Pro-Turkey group skywrites slogans denying Armenian genocide above NYC

Pro-Turkey group skywrites slogans denying Armenian genocide above NYC –


  • A plane flew over Manhattan, writing slogans in Turkish
  • The skywriters then wrote slogans denying the Armenian genocide
  • Meanwhile a dance group performed in Turkish t-shirts
  • The event was organised by a Turkish institution based in Washington
  • The slogans led to an angry reaction on Twitter by Armenians and Kurds 

    RT – Pro-Turkey activists “seized” the sky above New York City, while hired supporters danced below, to scribble slogans denying Turkey’s genocide against Armenians just days ahead of Remembrance Day, which is meant to commemorate its 1.5 million victims.

    The US-based Turkish Institute for Progress turned to the blue sky over Manhattan to promote its take on events that took place 101 years ago and that Turkey has been denying ever since.

    On April 21, a skywriting plane took off to scrawl controversial slogans praising Turkey and rejecting the Armenian genocide of 1915.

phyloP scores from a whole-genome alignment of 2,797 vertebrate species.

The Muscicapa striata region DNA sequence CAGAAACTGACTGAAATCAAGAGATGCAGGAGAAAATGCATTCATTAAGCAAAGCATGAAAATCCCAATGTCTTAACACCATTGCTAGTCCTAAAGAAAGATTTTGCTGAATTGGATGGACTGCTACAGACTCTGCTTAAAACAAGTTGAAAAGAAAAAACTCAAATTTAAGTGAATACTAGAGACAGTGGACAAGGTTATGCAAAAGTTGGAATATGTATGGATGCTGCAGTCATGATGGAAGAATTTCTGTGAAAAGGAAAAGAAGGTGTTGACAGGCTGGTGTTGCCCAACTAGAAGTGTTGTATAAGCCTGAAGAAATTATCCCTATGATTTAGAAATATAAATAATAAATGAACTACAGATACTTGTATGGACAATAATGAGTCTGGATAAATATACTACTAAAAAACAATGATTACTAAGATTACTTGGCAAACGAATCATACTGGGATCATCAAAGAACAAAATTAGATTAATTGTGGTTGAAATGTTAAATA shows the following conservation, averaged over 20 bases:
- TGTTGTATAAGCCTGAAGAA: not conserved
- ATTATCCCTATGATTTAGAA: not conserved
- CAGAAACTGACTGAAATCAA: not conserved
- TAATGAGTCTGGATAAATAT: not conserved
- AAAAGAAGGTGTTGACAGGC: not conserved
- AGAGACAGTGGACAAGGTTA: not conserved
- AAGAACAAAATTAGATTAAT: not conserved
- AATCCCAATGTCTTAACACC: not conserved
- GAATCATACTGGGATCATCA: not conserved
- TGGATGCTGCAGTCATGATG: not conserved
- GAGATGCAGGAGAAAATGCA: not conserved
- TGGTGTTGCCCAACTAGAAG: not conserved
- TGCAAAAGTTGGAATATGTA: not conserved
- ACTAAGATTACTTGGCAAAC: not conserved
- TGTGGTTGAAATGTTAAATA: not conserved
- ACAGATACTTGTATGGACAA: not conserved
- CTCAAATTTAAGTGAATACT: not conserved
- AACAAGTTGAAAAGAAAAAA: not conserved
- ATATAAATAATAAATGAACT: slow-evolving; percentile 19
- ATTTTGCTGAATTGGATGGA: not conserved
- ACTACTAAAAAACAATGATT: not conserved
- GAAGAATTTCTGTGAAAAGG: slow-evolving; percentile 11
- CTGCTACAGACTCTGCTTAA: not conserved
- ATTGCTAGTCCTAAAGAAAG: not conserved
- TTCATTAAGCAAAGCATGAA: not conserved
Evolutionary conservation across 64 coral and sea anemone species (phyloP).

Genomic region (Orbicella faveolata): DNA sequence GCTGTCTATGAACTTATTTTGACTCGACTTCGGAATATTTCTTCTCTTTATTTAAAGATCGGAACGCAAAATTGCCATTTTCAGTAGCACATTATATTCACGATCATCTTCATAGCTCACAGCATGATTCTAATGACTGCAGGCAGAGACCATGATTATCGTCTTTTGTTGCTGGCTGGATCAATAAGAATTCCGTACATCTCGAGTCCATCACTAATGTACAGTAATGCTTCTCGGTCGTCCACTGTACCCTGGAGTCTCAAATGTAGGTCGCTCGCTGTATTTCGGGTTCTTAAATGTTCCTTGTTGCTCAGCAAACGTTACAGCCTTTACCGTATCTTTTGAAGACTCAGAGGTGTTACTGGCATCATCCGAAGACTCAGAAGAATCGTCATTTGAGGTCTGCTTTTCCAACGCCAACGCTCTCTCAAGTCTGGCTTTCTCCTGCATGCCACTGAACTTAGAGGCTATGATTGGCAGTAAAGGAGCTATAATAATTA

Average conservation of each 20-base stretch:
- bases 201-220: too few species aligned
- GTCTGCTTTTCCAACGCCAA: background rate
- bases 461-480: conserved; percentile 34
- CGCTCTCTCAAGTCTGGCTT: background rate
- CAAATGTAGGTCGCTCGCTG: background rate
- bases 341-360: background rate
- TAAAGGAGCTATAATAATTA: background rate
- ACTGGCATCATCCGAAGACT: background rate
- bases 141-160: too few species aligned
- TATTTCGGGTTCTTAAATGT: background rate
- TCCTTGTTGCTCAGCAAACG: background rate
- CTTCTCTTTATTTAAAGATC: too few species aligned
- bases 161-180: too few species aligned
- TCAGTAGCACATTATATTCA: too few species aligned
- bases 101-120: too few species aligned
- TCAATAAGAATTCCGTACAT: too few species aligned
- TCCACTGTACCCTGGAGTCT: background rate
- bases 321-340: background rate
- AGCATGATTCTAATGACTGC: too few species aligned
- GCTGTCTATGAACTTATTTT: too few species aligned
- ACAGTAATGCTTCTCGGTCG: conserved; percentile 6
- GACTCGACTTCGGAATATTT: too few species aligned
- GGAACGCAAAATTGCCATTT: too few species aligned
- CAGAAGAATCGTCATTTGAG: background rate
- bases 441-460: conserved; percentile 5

“How happy is the one who says, I am a Turk” reads one of the slogans, referring to a phrase coined in 1933 by the founder of modern Turkey, Kemal Ataturk. Turkish children had to recite this oath at the beginning of every school day for 80 years.

    Other slogans included “101 years of geno-lie” and “Truth = Peace,” as well as “Fact check Armenia,” the URL of a website aimed at countering alleged “Armenian misinformation” concerning the tragedy that took place during and after World War I.

    Meanwhile, a group of cheerful people hired by the pro-Turkey activist group danced on the ground in Brooklyn just across the river from Wall Street wearing red t-shirts matching the Turkish flag that were emblazoned with the words“Truth = Peace.”

    The same slogan left the Wall Street Journal in hot water earlier this week after it was used in a controversial full-page advert it published that featured three hands colored like the flags of Turkey, Armenia, and Russia. The Turkish hand flashed a peace sign, while the other two had their fingers crossed.


    Leave a Comment

    You must be logged in to post a comment.